August 28, 2017

Neptune seen from Saturn by Cassini spacecraft

Neptune seen from Saturn

On August 25, 1989, NASA's Voyager 2 made its historic flyby of Neptune and that planet's largest moon Triton. The Cassini mission is publishing this image to celebrate the anniversary of that event.

Neptune appears in this natural color composite as a pale blue disk (similar to Cassini's image of Uranus from 2014), just below and to the right of image center. Most of the faint specks in the image are background stars, although some are likely cosmic rays (charged particles that strike the camera detector).

A cropped and magnified version is provided in monochrome with Triton visible as a point of light above and to the left of Neptune.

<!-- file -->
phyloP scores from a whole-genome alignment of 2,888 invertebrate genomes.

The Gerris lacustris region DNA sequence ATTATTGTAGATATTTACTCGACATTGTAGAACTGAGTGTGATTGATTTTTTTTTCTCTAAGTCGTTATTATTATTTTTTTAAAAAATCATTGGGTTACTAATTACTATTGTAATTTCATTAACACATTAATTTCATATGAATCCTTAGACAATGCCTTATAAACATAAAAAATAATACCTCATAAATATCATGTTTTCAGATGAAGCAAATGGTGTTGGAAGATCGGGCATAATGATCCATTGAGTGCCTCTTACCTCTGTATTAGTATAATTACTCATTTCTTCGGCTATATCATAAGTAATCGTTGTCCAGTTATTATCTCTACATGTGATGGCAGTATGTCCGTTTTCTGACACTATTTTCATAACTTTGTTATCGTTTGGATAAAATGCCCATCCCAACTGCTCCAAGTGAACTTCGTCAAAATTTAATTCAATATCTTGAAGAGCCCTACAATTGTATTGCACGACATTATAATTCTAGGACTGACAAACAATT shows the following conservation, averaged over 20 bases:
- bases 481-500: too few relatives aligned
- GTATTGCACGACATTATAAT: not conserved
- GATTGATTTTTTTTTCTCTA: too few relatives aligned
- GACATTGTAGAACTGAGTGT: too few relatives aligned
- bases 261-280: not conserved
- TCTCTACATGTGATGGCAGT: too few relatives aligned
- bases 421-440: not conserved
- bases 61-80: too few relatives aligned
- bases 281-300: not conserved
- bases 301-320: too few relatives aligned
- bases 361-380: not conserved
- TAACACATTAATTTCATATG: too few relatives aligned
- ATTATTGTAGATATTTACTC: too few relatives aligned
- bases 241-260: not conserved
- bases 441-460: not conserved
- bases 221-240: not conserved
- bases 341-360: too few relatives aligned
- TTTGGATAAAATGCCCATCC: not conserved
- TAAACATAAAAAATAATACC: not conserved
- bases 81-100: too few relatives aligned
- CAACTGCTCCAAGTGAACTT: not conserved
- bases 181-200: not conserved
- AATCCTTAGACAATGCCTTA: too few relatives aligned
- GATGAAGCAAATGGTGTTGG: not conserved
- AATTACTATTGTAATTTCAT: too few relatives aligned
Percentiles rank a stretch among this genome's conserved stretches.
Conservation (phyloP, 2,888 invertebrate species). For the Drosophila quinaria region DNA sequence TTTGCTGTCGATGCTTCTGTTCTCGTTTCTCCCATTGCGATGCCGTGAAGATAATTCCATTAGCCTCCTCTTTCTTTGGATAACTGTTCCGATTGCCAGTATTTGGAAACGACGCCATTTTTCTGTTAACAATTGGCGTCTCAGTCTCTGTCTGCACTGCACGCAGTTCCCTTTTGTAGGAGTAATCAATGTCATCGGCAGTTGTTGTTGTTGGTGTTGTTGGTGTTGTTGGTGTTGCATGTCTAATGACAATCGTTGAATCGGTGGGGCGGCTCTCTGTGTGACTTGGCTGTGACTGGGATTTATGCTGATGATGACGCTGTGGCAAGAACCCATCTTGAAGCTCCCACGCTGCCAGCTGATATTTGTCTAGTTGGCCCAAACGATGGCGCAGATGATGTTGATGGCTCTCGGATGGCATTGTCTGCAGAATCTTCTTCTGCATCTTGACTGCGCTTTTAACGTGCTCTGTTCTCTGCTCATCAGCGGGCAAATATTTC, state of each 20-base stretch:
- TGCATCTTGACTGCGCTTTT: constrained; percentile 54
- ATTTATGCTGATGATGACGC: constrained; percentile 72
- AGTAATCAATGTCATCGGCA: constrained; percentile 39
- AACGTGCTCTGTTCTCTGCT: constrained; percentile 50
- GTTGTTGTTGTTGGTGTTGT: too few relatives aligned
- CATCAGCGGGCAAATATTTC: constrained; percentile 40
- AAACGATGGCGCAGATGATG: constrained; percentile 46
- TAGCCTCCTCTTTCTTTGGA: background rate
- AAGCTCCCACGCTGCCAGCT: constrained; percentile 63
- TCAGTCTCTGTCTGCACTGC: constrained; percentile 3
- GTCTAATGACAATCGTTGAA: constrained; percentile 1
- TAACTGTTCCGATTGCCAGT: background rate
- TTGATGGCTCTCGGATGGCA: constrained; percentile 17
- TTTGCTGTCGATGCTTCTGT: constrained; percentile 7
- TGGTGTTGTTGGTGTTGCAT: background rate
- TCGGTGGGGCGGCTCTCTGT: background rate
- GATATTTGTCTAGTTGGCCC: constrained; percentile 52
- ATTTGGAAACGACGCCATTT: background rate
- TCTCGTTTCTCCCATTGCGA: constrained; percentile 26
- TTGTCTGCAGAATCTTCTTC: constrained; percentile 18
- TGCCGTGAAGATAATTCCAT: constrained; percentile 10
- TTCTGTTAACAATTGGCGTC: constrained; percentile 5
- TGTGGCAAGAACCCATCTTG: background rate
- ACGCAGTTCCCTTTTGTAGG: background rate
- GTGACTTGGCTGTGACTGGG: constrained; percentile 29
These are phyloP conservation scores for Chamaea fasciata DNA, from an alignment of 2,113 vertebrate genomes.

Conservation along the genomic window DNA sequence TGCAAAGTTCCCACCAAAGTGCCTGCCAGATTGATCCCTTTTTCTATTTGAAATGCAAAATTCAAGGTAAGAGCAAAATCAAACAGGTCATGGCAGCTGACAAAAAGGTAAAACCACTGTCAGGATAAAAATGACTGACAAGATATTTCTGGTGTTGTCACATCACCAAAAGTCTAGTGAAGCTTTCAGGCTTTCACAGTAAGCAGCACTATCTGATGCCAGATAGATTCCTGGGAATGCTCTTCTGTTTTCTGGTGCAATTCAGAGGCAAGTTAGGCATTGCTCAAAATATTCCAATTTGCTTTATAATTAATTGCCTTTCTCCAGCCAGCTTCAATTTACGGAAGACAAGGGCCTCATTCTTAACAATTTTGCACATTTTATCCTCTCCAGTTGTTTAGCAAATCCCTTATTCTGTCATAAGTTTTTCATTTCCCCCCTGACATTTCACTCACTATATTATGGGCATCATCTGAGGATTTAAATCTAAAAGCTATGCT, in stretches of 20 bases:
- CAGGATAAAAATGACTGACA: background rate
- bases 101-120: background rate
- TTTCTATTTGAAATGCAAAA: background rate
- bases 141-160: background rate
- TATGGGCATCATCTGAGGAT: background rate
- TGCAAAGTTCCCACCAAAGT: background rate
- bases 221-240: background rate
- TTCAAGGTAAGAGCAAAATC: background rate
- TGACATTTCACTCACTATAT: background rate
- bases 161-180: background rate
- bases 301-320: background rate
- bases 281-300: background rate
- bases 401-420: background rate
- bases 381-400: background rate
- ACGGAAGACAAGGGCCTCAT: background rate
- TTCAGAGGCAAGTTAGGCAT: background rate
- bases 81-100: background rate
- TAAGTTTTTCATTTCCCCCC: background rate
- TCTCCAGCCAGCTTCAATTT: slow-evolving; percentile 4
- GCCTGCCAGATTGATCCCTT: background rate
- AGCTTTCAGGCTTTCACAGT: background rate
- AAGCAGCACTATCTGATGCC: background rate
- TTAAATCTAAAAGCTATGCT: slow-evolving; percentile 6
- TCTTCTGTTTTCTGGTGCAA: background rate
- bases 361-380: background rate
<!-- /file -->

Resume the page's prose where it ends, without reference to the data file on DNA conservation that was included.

Neptune seen from Saturn

In imaging Neptune, Cassini's solar system family portrait-taking is complete. The mission's planetary photojournal includes all of the major planets except Mercury, which is too close to the Sun to be imaged, as well as dwarf planet Pluto.

This view was acquired by the Cassini narrow-angle camera on Aug. 10, 2017, at a distance of approximately 2.72 billion miles (4.38 billion kilometers) from Neptune. Red, blue and green filter images were combined to create the natural color image.

Image Credit: NASA/JPL-Caltech/Space Science Institute
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